5 Types of Daihatsu Compagno: Evolution from Time to Time

When it comes to retro cars, many people must remember the figure of Daihatsu Compagno in their minds. Since this car appeared in many movies and ads, the figure itself is an icon of retro mobiles. This article will give you a better insight into the development of these early products of Daihatsu.

A Brief History of Daihatsu Compagno

Daihatsu Compagno is a two-door saloon car that was produced from 1963 to 1970. It is a two-door saloon that did not attract many consumers initially. However, the release of The Compagno in Europe was a breakthrough for a Japanese company to market its product outside its country.

At its first launch, The Compagno was regarded as ‘unremarkable’ by Europeans. Daihatsu as its producer put a serious effort into it since it was the first four-wheeler that was produced by Daihatsu in its initial year. This car was designed by Vignale, making it neat and stylish without much clutter and chrome.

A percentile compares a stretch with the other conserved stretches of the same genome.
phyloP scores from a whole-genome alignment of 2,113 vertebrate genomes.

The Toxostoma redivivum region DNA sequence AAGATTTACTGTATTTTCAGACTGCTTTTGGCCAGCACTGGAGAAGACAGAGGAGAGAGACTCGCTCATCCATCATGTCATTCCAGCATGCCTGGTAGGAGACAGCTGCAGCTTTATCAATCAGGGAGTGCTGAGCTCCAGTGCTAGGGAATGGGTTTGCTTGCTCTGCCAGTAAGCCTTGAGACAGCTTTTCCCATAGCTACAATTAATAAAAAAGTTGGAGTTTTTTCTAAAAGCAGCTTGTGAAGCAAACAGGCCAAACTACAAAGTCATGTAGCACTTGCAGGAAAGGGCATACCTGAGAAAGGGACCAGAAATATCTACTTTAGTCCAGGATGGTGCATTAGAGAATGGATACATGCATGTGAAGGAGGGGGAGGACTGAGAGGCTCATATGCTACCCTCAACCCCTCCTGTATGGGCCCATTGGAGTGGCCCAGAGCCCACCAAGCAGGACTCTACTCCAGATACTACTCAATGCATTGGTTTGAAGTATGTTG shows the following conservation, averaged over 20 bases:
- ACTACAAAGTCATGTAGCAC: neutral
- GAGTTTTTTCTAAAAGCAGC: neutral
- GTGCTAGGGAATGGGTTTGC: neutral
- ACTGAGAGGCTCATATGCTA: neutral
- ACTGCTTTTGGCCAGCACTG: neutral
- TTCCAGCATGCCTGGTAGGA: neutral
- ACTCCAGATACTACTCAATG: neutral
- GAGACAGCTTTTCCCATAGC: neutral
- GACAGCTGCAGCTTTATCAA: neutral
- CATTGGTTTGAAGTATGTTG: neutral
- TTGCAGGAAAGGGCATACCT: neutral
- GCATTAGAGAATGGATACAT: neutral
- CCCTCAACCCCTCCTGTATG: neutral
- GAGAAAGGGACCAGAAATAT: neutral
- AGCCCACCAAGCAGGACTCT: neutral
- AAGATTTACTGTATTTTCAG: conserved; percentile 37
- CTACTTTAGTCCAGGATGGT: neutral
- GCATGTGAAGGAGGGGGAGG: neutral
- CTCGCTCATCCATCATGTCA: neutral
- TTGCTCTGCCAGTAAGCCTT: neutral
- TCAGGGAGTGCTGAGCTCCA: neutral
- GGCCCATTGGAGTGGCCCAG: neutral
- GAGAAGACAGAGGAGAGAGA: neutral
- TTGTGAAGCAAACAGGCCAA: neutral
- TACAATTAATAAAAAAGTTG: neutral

In 1961, The Compagno was developed as an all-purpose machine suitable for multiple body styles. The prototype was exhibited at the 1961 Tokyo Motor Show, with a design that was inspired by Fiat 1800/2100. However, it was not well-balanced, so Daihatsu revised almost the whole design due to the production.

The production version of The Compagno featured a water-cooled 797 cc four-cylinder engine with an all-synchromesh four-speed gearbox. Moreover, it also utilized a ladder-type chassis instead of a monocoque style. There were standard and deluxe versions of this car.

When Daihatsu Compagno was first imported to the UK, it cost £799. The price made this car expensive compared to Ford Anglia which was £200 cheaper. However, The Compagno contained developed features compared to its competitors, such as a heater, tinted glass, cigarette lighter, automatic aerial clock, and radio.

Through time, The Compagno was produced with several variations in body styles, engine capacity, and other additional features. However, Daihatsu ended production in 1970 and the company would not re-appear in the British Car Market until 1979 after Toyota bought this company.

4 Types of Retro Daihatsu Compagno